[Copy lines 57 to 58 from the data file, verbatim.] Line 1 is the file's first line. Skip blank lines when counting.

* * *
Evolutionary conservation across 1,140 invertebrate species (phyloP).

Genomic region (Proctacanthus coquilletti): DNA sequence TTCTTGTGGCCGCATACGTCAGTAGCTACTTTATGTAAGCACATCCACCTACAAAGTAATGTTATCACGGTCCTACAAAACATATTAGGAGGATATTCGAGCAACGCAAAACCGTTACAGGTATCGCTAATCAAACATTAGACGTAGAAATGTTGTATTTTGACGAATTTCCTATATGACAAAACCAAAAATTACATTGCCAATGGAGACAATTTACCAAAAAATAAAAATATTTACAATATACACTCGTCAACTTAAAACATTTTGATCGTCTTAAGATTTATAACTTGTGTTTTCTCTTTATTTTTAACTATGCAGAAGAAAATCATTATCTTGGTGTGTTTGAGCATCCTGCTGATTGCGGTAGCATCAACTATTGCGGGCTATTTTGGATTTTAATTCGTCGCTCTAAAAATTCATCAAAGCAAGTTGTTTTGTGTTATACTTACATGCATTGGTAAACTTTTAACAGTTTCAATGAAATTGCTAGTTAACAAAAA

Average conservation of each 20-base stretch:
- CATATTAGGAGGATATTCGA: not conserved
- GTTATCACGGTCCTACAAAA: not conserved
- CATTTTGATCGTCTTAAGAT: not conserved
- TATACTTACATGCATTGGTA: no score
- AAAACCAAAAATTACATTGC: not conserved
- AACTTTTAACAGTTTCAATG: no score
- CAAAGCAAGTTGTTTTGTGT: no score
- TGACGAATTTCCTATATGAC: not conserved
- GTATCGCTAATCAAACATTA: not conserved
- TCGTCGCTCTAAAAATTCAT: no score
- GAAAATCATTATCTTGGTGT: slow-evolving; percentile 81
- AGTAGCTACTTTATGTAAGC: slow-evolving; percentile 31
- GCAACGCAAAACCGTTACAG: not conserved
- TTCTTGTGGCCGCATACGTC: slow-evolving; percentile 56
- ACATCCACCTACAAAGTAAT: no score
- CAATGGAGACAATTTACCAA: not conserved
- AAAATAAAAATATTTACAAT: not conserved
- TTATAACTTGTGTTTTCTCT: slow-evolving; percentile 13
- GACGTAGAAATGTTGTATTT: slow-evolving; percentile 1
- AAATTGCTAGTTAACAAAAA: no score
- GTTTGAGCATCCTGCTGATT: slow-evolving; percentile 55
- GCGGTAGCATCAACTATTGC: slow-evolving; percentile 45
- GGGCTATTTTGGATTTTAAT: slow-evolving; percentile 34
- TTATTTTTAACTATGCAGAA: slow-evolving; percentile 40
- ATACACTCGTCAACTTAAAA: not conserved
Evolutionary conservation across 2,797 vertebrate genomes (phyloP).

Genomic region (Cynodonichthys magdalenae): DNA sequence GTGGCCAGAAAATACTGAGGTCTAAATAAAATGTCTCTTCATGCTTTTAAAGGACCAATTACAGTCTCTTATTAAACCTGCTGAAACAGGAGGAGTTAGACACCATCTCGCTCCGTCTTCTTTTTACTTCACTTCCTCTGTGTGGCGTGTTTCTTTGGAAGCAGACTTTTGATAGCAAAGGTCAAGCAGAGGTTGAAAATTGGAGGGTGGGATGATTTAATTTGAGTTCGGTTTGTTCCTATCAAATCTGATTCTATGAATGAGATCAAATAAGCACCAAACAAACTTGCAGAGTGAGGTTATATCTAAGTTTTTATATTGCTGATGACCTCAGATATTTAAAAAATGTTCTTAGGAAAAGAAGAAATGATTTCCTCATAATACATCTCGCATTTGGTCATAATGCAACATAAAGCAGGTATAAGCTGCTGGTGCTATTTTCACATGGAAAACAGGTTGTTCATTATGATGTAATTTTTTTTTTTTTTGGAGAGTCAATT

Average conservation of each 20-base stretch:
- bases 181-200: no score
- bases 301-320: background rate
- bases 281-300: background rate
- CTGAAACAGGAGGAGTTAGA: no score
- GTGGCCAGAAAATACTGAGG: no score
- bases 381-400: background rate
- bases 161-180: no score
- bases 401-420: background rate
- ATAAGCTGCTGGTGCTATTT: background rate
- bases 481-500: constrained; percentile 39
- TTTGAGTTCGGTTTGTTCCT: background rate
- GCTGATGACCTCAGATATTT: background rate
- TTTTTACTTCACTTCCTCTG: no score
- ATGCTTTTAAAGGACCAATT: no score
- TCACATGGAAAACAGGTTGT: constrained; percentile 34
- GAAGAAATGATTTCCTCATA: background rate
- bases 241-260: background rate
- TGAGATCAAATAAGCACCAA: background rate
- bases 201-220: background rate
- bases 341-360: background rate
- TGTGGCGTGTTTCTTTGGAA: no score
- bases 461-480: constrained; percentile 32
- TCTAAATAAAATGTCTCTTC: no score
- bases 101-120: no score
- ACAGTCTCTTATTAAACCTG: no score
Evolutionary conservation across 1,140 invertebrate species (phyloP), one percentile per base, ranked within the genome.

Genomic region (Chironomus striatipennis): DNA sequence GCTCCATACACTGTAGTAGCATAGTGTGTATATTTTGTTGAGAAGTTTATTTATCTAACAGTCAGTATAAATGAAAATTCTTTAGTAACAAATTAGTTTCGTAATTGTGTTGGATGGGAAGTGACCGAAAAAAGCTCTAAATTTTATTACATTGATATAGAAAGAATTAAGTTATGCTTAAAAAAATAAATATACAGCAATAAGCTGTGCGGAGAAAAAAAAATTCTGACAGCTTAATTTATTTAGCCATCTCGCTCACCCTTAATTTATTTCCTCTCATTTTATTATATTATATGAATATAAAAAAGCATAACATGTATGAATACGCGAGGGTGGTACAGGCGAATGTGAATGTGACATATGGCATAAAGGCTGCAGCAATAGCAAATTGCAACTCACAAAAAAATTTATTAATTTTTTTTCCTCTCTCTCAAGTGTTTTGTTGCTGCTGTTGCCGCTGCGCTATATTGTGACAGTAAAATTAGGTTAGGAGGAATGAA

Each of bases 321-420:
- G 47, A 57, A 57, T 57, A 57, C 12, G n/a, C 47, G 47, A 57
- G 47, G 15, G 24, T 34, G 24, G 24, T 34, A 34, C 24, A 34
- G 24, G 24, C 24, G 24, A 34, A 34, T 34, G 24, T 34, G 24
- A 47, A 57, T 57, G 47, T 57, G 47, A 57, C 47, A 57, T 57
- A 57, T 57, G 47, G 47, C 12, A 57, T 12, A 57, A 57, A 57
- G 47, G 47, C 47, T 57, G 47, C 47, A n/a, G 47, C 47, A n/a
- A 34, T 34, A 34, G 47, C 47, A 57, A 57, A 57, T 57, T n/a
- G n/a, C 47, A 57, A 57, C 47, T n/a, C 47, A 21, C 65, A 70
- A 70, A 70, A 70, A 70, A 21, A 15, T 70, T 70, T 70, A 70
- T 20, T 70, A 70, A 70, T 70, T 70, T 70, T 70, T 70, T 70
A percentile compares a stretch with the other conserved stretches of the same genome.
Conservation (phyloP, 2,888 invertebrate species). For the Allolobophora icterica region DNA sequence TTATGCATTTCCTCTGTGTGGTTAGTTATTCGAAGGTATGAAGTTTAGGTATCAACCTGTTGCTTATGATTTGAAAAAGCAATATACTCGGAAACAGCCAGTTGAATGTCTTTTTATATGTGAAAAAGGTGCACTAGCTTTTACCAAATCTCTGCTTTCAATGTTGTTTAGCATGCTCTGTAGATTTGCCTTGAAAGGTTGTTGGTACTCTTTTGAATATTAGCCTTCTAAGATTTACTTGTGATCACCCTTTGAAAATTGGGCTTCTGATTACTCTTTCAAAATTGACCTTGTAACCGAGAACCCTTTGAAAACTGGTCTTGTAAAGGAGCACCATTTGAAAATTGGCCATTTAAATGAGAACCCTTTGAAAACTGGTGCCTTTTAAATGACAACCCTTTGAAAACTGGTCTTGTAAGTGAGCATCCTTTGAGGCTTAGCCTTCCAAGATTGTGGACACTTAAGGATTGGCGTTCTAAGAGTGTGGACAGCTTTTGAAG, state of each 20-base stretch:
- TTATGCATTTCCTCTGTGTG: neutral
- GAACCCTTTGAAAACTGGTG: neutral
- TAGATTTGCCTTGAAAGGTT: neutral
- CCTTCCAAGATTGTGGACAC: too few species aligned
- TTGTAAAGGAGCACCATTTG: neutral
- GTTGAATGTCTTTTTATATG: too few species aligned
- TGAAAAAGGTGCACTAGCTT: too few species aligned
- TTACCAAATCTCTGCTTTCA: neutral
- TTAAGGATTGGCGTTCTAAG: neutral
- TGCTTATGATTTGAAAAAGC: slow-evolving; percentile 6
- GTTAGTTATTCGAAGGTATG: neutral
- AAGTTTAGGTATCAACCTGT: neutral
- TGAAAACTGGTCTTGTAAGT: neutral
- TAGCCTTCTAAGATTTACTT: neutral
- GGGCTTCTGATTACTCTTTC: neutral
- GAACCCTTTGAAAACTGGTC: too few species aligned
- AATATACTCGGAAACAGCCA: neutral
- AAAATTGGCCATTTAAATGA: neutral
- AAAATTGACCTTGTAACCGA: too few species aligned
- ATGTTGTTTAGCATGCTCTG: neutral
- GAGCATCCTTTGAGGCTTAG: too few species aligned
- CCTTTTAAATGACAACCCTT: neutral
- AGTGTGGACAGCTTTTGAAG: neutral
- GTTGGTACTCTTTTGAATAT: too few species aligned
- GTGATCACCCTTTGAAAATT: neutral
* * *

Evolutionary conservation across 1,140 invertebrate species (phyloP), one percentile per base, ranked within the genome.

Genomic region (Chironomus striatipennis): DNA sequence GCTCCATACACTGTAGTAGCATAGTGTGTATATTTTGTTGAGAAGTTTATTTATCTAACAGTCAGTATAAATGAAAATTCTTTAGTAACAAATTAGTTTCGTAATTGTGTTGGATGGGAAGTGACCGAAAAAAGCTCTAAATTTTATTACATTGATATAGAAAGAATTAAGTTATGCTTAAAAAAATAAATATACAGCAATAAGCTGTGCGGAGAAAAAAAAATTCTGACAGCTTAATTTATTTAGCCATCTCGCTCACCCTTAATTTATTTCCTCTCATTTTATTATATTATATGAATATAAAAAAGCATAACATGTATGAATACGCGAGGGTGGTACAGGCGAATGTGAATGTGACATATGGCATAAAGGCTGCAGCAATAGCAAATTGCAACTCACAAAAAAATTTATTAATTTTTTTTCCTCTCTCTCAAGTGTTTTGTTGCTGCTGTTGCCGCTGCGCTATATTGTGACAGTAAAATTAGGTTAGGAGGAATGAA